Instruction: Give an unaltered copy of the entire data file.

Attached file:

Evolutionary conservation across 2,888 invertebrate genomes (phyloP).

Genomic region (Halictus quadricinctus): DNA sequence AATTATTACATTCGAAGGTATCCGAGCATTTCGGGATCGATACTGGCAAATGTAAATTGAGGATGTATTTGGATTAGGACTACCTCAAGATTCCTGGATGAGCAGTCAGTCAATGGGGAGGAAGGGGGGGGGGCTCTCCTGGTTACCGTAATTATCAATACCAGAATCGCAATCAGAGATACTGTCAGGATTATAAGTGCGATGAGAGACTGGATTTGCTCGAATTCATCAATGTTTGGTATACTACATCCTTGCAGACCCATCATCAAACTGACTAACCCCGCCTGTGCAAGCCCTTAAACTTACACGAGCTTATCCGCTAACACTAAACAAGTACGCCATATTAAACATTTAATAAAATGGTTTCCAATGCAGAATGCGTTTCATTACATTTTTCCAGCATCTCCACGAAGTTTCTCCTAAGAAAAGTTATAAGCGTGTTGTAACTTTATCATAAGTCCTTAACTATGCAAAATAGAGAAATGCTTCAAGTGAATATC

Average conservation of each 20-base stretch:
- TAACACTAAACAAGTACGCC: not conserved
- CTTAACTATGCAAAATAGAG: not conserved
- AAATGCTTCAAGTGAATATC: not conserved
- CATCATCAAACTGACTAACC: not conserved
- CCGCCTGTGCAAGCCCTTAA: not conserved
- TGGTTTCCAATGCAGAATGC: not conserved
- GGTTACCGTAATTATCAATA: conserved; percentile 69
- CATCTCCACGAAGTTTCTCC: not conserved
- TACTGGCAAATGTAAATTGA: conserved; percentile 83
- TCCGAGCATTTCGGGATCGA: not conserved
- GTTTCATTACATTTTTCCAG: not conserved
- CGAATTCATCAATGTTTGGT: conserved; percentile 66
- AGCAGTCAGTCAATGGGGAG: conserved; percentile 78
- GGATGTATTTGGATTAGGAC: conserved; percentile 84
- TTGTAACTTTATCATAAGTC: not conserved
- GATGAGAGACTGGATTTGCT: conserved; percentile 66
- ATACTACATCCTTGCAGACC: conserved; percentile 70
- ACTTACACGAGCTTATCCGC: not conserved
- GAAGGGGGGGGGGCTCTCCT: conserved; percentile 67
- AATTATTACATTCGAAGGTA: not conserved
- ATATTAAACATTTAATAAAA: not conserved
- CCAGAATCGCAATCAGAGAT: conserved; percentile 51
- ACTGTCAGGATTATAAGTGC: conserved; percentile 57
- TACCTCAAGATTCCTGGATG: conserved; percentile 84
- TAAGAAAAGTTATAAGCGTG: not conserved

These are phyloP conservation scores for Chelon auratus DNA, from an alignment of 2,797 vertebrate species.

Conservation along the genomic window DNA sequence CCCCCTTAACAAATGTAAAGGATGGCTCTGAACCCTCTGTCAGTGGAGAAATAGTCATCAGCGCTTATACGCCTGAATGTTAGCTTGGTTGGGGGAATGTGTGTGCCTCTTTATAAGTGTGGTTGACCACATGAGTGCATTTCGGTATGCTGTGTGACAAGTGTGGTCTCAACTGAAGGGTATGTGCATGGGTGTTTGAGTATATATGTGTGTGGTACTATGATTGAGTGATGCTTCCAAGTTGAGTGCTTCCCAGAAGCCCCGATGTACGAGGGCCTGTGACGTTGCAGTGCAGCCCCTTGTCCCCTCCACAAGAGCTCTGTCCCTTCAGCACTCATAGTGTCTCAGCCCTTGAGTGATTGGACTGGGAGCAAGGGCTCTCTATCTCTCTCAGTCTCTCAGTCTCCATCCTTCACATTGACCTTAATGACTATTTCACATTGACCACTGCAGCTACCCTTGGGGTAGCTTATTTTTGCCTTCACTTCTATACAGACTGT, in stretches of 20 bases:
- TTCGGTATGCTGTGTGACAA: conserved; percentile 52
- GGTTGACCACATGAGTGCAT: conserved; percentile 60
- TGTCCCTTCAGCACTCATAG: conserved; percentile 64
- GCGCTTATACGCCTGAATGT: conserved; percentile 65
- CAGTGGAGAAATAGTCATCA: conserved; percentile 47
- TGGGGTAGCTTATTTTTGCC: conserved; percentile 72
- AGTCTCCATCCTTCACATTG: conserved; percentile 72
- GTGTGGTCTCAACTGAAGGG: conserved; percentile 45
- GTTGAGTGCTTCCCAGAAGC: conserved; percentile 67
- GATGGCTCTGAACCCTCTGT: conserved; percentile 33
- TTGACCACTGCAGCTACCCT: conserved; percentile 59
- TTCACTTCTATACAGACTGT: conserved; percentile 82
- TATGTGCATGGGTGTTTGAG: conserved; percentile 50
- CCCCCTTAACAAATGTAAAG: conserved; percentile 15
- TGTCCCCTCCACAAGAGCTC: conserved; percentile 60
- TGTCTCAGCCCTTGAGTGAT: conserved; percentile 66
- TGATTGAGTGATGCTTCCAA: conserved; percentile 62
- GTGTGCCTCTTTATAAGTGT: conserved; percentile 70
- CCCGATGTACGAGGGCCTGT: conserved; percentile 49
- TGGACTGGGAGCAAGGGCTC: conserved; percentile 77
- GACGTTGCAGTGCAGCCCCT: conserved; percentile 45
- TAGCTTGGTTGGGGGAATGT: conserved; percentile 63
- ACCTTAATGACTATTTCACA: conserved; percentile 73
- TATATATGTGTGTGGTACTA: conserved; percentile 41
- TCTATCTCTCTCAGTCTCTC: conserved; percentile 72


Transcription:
Evolutionary conservation across 2,888 invertebrate genomes (phyloP).

Genomic region (Halictus quadricinctus): DNA sequence AATTATTACATTCGAAGGTATCCGAGCATTTCGGGATCGATACTGGCAAATGTAAATTGAGGATGTATTTGGATTAGGACTACCTCAAGATTCCTGGATGAGCAGTCAGTCAATGGGGAGGAAGGGGGGGGGGCTCTCCTGGTTACCGTAATTATCAATACCAGAATCGCAATCAGAGATACTGTCAGGATTATAAGTGCGATGAGAGACTGGATTTGCTCGAATTCATCAATGTTTGGTATACTACATCCTTGCAGACCCATCATCAAACTGACTAACCCCGCCTGTGCAAGCCCTTAAACTTACACGAGCTTATCCGCTAACACTAAACAAGTACGCCATATTAAACATTTAATAAAATGGTTTCCAATGCAGAATGCGTTTCATTACATTTTTCCAGCATCTCCACGAAGTTTCTCCTAAGAAAAGTTATAAGCGTGTTGTAACTTTATCATAAGTCCTTAACTATGCAAAATAGAGAAATGCTTCAAGTGAATATC

Average conservation of each 20-base stretch:
- TAACACTAAACAAGTACGCC: not conserved
- CTTAACTATGCAAAATAGAG: not conserved
- AAATGCTTCAAGTGAATATC: not conserved
- CATCATCAAACTGACTAACC: not conserved
- CCGCCTGTGCAAGCCCTTAA: not conserved
- TGGTTTCCAATGCAGAATGC: not conserved
- GGTTACCGTAATTATCAATA: conserved; percentile 69
- CATCTCCACGAAGTTTCTCC: not conserved
- TACTGGCAAATGTAAATTGA: conserved; percentile 83
- TCCGAGCATTTCGGGATCGA: not conserved
- GTTTCATTACATTTTTCCAG: not conserved
- CGAATTCATCAATGTTTGGT: conserved; percentile 66
- AGCAGTCAGTCAATGGGGAG: conserved; percentile 78
- GGATGTATTTGGATTAGGAC: conserved; percentile 84
- TTGTAACTTTATCATAAGTC: not conserved
- GATGAGAGACTGGATTTGCT: conserved; percentile 66
- ATACTACATCCTTGCAGACC: conserved; percentile 70
- ACTTACACGAGCTTATCCGC: not conserved
- GAAGGGGGGGGGGCTCTCCT: conserved; percentile 67
- AATTATTACATTCGAAGGTA: not conserved
- ATATTAAACATTTAATAAAA: not conserved
- CCAGAATCGCAATCAGAGAT: conserved; percentile 51
- ACTGTCAGGATTATAAGTGC: conserved; percentile 57
- TACCTCAAGATTCCTGGATG: conserved; percentile 84
- TAAGAAAAGTTATAAGCGTG: not conserved

These are phyloP conservation scores for Chelon auratus DNA, from an alignment of 2,797 vertebrate species.

Conservation along the genomic window DNA sequence CCCCCTTAACAAATGTAAAGGATGGCTCTGAACCCTCTGTCAGTGGAGAAATAGTCATCAGCGCTTATACGCCTGAATGTTAGCTTGGTTGGGGGAATGTGTGTGCCTCTTTATAAGTGTGGTTGACCACATGAGTGCATTTCGGTATGCTGTGTGACAAGTGTGGTCTCAACTGAAGGGTATGTGCATGGGTGTTTGAGTATATATGTGTGTGGTACTATGATTGAGTGATGCTTCCAAGTTGAGTGCTTCCCAGAAGCCCCGATGTACGAGGGCCTGTGACGTTGCAGTGCAGCCCCTTGTCCCCTCCACAAGAGCTCTGTCCCTTCAGCACTCATAGTGTCTCAGCCCTTGAGTGATTGGACTGGGAGCAAGGGCTCTCTATCTCTCTCAGTCTCTCAGTCTCCATCCTTCACATTGACCTTAATGACTATTTCACATTGACCACTGCAGCTACCCTTGGGGTAGCTTATTTTTGCCTTCACTTCTATACAGACTGT, in stretches of 20 bases:
- TTCGGTATGCTGTGTGACAA: conserved; percentile 52
- GGTTGACCACATGAGTGCAT: conserved; percentile 60
- TGTCCCTTCAGCACTCATAG: conserved; percentile 64
- GCGCTTATACGCCTGAATGT: conserved; percentile 65
- CAGTGGAGAAATAGTCATCA: conserved; percentile 47
- TGGGGTAGCTTATTTTTGCC: conserved; percentile 72
- AGTCTCCATCCTTCACATTG: conserved; percentile 72
- GTGTGGTCTCAACTGAAGGG: conserved; percentile 45
- GTTGAGTGCTTCCCAGAAGC: conserved; percentile 67
- GATGGCTCTGAACCCTCTGT: conserved; percentile 33
- TTGACCACTGCAGCTACCCT: conserved; percentile 59
- TTCACTTCTATACAGACTGT: conserved; percentile 82
- TATGTGCATGGGTGTTTGAG: conserved; percentile 50
- CCCCCTTAACAAATGTAAAG: conserved; percentile 15
- TGTCCCCTCCACAAGAGCTC: conserved; percentile 60
- TGTCTCAGCCCTTGAGTGAT: conserved; percentile 66
- TGATTGAGTGATGCTTCCAA: conserved; percentile 62
- GTGTGCCTCTTTATAAGTGT: conserved; percentile 70
- CCCGATGTACGAGGGCCTGT: conserved; percentile 49
- TGGACTGGGAGCAAGGGCTC: conserved; percentile 77
- GACGTTGCAGTGCAGCCCCT: conserved; percentile 45
- TAGCTTGGTTGGGGGAATGT: conserved; percentile 63
- ACCTTAATGACTATTTCACA: conserved; percentile 73
- TATATATGTGTGTGGTACTA: conserved; percentile 41
- TCTATCTCTCTCAGTCTCTC: conserved; percentile 72